Parents appear more inclined to admit their children in schools that follow the Central Board of Secondary Education pattern because of a growing perception that the schools following the State syllabus lost their exclusivity after the introduction of uniform school education (Samacheer Kalvi).
Matriculation schools are still able to retain their hold since the medium of instruction is in English and students from these schools have secured the State-level ranking. Yet, it is difficult to say for sure if the matriculation schools would continue to enjoy the edge in the event of children from government schools bagging the State-level ranks which is quite a possibility, according to M. Vellaichamy, Principal, Kendriya Vidyalaya - 1.
Only the CBSE schools enjoy the exclusivity in terms of syllabi and delivery mechanism, the number of such schools in the region has risen notably. At least 10 to 15 new CBSE schools have come up in the last three or four years, according to a senior official of the Education Department.
For the parents, the dilemma begins once their ward completes class 10.
According to Mr. Vellaichamy, parents need to make a choice. If their concern was about scoring high marks, then the CBSE stream would not meet their aspirations as the system lays much emphasis on co-scholastic activities. Some of the newly-started CBSE schools are in a fix since parents do desire their wards to learn new skills and develop the personality, but hold the schools answerable if the students do not deliver top-notch academic performance alongside. That was a tall order, he said, and laid emphasis on the development of students on a trajectory that gels with their aptitude.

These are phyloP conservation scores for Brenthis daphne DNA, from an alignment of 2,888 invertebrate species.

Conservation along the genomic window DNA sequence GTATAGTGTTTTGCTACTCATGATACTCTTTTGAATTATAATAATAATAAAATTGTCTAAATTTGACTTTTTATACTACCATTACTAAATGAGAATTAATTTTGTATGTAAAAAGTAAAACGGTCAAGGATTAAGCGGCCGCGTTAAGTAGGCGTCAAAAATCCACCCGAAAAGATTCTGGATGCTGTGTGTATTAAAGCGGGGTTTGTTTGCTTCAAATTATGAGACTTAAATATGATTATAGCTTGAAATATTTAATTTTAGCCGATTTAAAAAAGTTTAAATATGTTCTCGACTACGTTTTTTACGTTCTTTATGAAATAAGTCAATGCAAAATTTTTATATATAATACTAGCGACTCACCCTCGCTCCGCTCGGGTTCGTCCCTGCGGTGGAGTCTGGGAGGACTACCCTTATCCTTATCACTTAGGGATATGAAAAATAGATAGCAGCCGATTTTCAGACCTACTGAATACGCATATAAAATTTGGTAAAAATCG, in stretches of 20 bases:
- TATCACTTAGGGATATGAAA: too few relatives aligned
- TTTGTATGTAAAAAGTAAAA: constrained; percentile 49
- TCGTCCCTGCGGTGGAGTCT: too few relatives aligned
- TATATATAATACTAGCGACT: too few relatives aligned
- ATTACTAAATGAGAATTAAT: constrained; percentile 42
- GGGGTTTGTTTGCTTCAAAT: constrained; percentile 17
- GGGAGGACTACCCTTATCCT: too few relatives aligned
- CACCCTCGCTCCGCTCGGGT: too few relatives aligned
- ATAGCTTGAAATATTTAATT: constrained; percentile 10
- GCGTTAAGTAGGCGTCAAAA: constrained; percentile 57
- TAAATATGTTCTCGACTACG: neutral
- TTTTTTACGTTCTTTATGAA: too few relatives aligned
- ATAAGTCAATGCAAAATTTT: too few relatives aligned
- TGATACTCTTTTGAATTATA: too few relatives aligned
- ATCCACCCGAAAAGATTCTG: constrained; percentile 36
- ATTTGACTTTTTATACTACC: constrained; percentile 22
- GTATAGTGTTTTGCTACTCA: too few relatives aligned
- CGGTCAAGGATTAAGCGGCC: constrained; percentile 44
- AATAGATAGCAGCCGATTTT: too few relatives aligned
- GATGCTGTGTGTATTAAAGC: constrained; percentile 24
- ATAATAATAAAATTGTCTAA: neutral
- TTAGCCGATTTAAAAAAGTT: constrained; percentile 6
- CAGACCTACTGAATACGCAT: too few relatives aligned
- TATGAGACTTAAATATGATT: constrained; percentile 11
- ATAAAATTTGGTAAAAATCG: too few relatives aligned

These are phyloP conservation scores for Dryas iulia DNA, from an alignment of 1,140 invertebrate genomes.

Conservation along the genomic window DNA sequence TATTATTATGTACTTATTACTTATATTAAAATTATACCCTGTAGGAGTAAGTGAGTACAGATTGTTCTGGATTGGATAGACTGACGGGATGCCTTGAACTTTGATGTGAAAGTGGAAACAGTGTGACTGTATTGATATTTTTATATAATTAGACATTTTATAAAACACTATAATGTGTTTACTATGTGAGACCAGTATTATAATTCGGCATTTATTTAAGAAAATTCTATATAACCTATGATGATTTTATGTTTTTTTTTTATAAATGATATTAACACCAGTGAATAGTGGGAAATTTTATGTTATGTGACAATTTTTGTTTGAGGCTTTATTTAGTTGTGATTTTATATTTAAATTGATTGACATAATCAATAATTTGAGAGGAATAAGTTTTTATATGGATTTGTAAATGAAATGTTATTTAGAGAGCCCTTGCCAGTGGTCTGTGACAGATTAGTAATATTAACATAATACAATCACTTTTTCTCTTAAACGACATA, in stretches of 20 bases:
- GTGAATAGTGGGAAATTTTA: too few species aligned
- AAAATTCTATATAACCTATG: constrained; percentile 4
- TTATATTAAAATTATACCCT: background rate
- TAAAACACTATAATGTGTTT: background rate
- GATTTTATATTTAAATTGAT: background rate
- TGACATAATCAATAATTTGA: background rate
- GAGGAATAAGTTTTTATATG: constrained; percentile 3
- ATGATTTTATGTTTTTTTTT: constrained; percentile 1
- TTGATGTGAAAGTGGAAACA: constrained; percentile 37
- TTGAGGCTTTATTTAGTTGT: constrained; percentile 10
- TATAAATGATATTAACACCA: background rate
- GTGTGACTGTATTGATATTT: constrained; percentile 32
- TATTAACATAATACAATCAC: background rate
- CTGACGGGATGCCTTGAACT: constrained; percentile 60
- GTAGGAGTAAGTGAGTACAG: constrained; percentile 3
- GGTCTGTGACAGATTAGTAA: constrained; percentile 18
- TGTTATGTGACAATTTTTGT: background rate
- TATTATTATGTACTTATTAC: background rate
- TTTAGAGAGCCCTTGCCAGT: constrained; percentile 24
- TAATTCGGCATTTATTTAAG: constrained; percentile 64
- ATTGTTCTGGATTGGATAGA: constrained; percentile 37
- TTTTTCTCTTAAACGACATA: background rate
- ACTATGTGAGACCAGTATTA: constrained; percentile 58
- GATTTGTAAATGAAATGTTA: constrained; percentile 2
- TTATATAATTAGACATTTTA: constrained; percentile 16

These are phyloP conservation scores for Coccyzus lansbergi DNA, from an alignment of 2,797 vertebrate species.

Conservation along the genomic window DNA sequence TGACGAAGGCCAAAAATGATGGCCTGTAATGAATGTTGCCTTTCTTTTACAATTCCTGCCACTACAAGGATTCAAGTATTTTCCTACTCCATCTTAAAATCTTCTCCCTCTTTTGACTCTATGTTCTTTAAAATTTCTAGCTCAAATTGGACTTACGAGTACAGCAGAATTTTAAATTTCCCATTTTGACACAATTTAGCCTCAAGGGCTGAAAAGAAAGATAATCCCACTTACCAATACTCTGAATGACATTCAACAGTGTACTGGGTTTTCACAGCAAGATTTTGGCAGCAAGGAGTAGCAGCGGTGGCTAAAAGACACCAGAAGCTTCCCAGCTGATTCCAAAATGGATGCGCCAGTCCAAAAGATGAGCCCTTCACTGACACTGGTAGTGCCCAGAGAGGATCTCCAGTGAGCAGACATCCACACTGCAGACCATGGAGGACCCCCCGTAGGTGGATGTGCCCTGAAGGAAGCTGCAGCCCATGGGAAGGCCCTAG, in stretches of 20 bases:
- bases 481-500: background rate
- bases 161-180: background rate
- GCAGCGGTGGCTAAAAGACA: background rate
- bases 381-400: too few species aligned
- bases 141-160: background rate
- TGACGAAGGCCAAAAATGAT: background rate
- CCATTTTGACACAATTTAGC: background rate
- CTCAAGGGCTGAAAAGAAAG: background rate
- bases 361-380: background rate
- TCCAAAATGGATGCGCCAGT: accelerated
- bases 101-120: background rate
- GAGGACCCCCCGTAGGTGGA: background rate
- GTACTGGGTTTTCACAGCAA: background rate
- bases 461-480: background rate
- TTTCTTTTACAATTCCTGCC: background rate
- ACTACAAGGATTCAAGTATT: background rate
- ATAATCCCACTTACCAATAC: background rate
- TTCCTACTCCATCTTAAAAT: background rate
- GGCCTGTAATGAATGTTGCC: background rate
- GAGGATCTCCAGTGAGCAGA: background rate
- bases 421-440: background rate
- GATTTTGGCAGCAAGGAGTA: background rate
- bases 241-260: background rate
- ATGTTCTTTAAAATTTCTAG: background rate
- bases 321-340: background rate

The apprehension about the perceived difficulty to score high marks in CBSE pattern is not necessary as the scores of children this year were on par with their counterparts in State Board, said R.V.S. Muralidhar, Managing Director of Seekers, an institution that trains students for the Joint Entrance Examination that determine their admission to IITs and NITs.
There are a number of students in Tiruchi region who could score above 480 out of 500 this year. A few children have even scored 100 per cent in Mathematics and Science subjects this time. Such performances were rare in the past.
CBSE students took the exams seriously this year since 40 per cent of their board marks was considered for admission to IITs and NITs.
According to Mr. Muralidhar, the choice is clear for the parents. Parents can chose State syllabus if their wards are keen on joining State universities. But if the student nurtures the ambition of getting into an IIT or NIT, then the studying CBSE syllabus would be of help, he added.